IBM bows out of facial recognition market
While acknowledging that artificial intelligence can help law enforcement agencies keep people safe, IBM has announced it will no longer sell AI-powered general-purpose facial recognition or analysis software. Two days later, Amazon said it would pause sales for a year.
In a June 8 letter to five lawmakers who have recently sponsored legislation calling for reform of policing, IBM CEO Arvind Krishna called for a responsible use of technology -- specifically, facial recognition technology used for “mass surveillance, racial profiling, violations of basic human rights and freedoms, or any purpose which is not consistent with our values and Principles of Trust and Transparency.”
He said the company would like to work with Congress in three key policy areas: police reform, broadening skills and educational opportunities.
Krishna advocated a national dialogue the use of facial recognition technology by domestic law enforcement agencies, noting that “vendors and users of Al systems have a shared responsibility to ensure that Al is tested for bias, particularly when used in law enforcement, and that such bias testing is audited and reported.” He also urged a national policy that encourages and advances technology that improves police transparency and accountability, such as body cameras and data analytics.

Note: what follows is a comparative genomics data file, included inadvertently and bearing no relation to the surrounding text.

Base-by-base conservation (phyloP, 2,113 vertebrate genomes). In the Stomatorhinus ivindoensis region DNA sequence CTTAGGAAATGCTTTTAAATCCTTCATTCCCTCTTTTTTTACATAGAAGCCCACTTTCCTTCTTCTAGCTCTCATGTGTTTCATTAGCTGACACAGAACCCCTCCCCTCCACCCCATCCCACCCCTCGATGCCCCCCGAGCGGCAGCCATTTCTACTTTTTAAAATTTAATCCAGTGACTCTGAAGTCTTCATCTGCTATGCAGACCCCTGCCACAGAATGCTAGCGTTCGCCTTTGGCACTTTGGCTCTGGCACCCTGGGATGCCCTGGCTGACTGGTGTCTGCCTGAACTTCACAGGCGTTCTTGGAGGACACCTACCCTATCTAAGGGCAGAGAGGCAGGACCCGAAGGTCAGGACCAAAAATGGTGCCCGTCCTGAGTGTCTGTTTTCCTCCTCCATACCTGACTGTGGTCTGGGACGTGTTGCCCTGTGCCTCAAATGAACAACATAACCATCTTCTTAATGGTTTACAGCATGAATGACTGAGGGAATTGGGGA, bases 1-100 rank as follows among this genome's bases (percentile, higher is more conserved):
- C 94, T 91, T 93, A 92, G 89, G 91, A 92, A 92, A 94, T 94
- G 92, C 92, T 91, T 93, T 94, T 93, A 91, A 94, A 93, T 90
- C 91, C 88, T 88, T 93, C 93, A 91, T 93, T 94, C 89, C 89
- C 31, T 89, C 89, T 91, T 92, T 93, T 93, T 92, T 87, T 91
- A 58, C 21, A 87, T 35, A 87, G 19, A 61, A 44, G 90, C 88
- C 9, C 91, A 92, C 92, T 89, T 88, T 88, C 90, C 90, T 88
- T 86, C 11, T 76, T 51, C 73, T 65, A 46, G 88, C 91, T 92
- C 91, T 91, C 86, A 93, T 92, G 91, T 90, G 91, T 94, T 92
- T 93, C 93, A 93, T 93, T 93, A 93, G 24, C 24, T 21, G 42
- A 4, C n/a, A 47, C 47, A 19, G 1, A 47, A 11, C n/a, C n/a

Many vendors besides IBM offer facial recognition software, including Amazon, Microsoft and Google, which hold the lion’s share of the market.
On June 10, Amazon announced a one-year moratorium on police use of its Rekognition facial recognition technology, saying it hoped the time would allow Congress “to implement appropriate rules.” The company said it would continue to allow organizations like International Center for Missing and Exploited Children to use the facial recognition software to help rescue human trafficking victims.
Some reports have noted that IBM was not heavily invested in computer vision and facial recognition technology and was unable to match the repositories of visual data held by its competitors.
The technology is also not uniformly mature. The National Institute of Standards and Technology’s December 2019 report found that the accuracy of software to identify people of different sexes, ages and racial backgrounds depends on the systems’ algorithms, the application that uses it and the data it’s fed. When it evaluated 189 software algorithms from 99 developers NIST found higher rates of false positives for Asian and African American faces relative to images of Caucasians and higher rates of false positives for African American females.
“Until the technology is 100%, I’m not interested in it,” Boston Police Commissioner William G. Gross told the Boston Herald. Boston is the latest city to ban the use of the technology, joining San Francisco, Oakland and Berkeley, Calif., and Somerville, Cambridge, Northampton, and Springfield and Brookline, Mass.
Connect with the GCN staff on Twitter @GCNtech.